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Shooting island passes on a solar tide

Apr 24, 2013


The pass of Maupiti, Society Islands, French Polynesia taken from the summit of Mount Teurafaatiu.

 

To the editor: In Ocean Navigator issue 54, Cameron Bright wrote generally about tidal patterns and in a follow-up piece titled “The tide schedule that never changes,” Bright expanded on the concept of amphidromic points, places where solar tides, not lunar tides, hold sway. I used an understanding of solar tides to help navigate the passes of two atolls in the Society Islands.

One amphidromic point is near the Society Islands in French Polynesia, a common stopping point for circumnavigators. French Polynesia is composed of five island groups: the Marquesas, Tuamotus, Societies, Gambiers and Australs. The passes in the Tuamotus are known for their strong currents and overfalls.

In the majority of the Society Islands, however, current is less of a navigational issue for several reasons. The most commonly visited of the Society Islands are either riddled with passes which, combined with the small tidal range, minimizes the flow of water in the pass (e.g., Moorea and Tahiti), or have one very large pass in which the effect of the inflow and outflow are diluted (e.g., Bora Bora). Other islands in the Societies are atolls without passes that are rarely visited by voyagers (e.g., Motu One).

Livia Gilstrap

Livia Gilstrap and her companion Carol Dupuis’s 35-foot sloop Estrellita 5.10b at anchor far from French Polynesia in Roscoe Bay, Desolation Sound, British Columbia.

However, there are two gems in the Society Islands, fantastically beautiful and rarely visited, where currents can be extreme. These are Maupiti and Mopelia, both due west of Bora Bora and thus directly on the path of most cruisers passing through.

Similar to the Tuamotus, in times of high ocean swell, the lagoons of these atolls fill, creating a state of constant outgoing current. Maupiti has a narrow, south-facing pass with a turn midway through. Because Maupiti’s pass runs north-south the outgoing current meets the swell and fetch, creating breakers in southerly swell and southerly wind conditions.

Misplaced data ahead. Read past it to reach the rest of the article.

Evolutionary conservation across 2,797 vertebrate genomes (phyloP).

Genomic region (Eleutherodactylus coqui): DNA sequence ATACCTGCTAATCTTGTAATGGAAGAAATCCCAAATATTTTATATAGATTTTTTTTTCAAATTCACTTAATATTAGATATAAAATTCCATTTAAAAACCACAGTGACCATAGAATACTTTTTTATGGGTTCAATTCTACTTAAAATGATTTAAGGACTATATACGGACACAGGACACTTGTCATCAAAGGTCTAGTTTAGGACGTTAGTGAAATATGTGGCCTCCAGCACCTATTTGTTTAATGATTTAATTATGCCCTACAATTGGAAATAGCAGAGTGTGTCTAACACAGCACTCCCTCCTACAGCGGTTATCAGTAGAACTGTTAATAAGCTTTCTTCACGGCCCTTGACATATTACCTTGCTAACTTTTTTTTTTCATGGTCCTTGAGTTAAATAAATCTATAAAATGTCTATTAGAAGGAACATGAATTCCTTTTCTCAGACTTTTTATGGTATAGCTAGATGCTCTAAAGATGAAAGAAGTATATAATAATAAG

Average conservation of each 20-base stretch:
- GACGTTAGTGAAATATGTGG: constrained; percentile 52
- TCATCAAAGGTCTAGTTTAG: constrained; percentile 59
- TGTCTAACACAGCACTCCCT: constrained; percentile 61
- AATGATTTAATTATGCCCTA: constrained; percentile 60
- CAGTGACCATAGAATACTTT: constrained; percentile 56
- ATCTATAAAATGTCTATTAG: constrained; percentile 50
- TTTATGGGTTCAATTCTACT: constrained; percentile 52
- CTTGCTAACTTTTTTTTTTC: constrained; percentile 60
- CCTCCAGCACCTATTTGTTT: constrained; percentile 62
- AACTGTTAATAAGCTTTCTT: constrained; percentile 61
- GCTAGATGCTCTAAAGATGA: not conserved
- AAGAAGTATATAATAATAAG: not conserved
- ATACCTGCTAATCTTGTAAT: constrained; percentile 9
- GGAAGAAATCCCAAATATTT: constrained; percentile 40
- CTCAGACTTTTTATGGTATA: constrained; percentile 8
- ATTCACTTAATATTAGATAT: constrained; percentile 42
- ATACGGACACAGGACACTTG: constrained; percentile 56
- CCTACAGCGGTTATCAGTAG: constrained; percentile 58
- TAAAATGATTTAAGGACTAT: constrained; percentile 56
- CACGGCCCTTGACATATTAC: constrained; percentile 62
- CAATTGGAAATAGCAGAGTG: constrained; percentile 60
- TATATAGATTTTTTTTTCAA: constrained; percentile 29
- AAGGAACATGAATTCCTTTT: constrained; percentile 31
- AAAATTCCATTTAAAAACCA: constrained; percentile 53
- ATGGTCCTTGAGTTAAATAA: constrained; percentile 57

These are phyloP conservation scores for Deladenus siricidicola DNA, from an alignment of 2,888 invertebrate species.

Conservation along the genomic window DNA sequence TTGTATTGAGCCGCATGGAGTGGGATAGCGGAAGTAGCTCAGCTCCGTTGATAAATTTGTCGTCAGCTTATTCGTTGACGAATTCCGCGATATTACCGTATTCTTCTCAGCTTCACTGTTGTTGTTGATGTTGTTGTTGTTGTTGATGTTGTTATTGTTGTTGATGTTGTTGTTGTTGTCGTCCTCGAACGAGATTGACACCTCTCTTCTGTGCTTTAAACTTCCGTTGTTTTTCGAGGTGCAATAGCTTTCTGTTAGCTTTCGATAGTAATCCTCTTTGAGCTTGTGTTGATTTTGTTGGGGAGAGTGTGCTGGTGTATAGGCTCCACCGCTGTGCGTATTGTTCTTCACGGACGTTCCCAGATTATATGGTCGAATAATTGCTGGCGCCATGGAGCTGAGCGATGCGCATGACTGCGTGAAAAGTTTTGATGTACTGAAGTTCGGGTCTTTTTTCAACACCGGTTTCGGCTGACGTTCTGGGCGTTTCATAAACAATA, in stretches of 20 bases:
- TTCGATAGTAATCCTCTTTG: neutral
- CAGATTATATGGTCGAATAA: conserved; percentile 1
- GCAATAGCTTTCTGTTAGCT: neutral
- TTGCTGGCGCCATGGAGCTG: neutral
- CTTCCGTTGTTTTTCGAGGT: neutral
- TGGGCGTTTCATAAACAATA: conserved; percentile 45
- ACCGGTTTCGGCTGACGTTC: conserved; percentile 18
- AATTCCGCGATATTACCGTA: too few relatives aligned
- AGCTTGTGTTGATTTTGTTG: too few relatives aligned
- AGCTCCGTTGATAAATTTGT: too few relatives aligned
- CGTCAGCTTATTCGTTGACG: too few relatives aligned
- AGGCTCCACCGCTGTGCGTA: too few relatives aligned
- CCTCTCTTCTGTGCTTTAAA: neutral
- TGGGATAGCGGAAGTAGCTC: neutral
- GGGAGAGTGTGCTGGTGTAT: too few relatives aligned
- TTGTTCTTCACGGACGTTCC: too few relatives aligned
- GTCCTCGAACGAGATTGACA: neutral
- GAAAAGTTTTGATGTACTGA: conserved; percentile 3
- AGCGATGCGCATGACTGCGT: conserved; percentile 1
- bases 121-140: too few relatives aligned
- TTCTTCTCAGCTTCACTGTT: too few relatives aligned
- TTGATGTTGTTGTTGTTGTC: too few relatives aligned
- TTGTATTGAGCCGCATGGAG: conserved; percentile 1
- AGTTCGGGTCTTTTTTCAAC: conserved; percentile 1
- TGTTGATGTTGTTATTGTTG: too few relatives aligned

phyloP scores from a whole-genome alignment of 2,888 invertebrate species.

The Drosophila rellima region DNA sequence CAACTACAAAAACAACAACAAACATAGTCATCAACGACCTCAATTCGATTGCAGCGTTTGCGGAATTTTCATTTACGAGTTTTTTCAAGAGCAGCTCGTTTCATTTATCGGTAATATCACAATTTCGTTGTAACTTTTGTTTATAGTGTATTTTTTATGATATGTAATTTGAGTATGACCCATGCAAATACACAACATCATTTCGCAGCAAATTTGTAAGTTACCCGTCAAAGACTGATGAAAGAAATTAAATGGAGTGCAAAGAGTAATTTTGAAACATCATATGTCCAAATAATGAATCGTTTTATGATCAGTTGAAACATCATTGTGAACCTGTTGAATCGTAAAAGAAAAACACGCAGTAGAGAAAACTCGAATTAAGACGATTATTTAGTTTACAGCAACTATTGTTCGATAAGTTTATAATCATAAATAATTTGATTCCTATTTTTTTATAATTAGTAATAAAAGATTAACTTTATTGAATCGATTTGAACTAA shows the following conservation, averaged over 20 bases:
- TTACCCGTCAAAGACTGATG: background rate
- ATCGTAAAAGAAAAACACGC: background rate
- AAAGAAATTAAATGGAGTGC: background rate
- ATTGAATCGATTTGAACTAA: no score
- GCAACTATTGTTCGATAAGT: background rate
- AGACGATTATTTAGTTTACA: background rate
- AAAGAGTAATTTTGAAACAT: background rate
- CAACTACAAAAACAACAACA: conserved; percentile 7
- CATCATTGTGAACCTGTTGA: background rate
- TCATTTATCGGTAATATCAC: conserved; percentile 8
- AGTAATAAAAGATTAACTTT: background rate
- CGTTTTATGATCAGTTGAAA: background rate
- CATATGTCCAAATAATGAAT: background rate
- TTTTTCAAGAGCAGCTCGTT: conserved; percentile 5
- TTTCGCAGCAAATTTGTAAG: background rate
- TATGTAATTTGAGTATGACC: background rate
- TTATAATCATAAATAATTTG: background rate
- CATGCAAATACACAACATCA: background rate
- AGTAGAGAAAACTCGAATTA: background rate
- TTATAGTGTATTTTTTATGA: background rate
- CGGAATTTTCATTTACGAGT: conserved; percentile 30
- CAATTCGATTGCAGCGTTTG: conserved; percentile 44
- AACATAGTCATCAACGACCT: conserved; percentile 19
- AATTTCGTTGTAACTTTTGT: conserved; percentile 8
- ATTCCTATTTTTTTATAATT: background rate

Mopelia has an extremely narrow west-facing pass (i.e., approximately 60 feet across) with coral heads on the lagoon side. The west-facing pass makes breakers less common than outside of Maupiti, but the narrowness of the pass creates a turbulent, strong current when the lagoon has been filled by wind and swell. Both passes are potentially dangerous and best avoided when the swell is running high. Further, the published information about the currents in the passes is scarce and conflicting.

Safe navigation into and out of both passes requires a simple set of conditions: a period of time without strong wind or swell with a southerly component and an understanding of solar tides.

Because they are near the amphidromic point, Maupiti and Mopelia are affected primarily by solar tides and have high tide at approximately noon and midnight and low tide at approximately 0600 and 1800. This means that in the morning, between 0600 and noon, the tide is rising. Because both atolls are usually in a state of constant outflow, this means that the outflow current is less in the morning than in the afternoon when the outflow from the full lagoon is combined with the outflow of the solar tide. We timed our arrival in both passes for just after sunrise and we waited until the sun was high enough for safe visual navigation once we had arrived inside of the lagoon. In both cases we entered the pass at around 0800 and encountered one and a half to two knots of outgoing current.

A last tip is that the lagoons in Maupiti and Mopelia fill from similar conditions so if you are interested in visiting Mopelia, you can estimate the state of Mopelia’s pass by the conditions of Maupiti’s pass when you exit.

—Livia Gilstrap and her co-captain Carol have been cruising for more than 1,000 days aboard their 35-foot Wauquiez Pretorien, Estrellita 5.10b. They have sailed in British Columbia, California, Baja Mexico and French Polynesia. You can read more about that unfolding adventure on their cruising blog (thegiddyupplan.blogspot.com).

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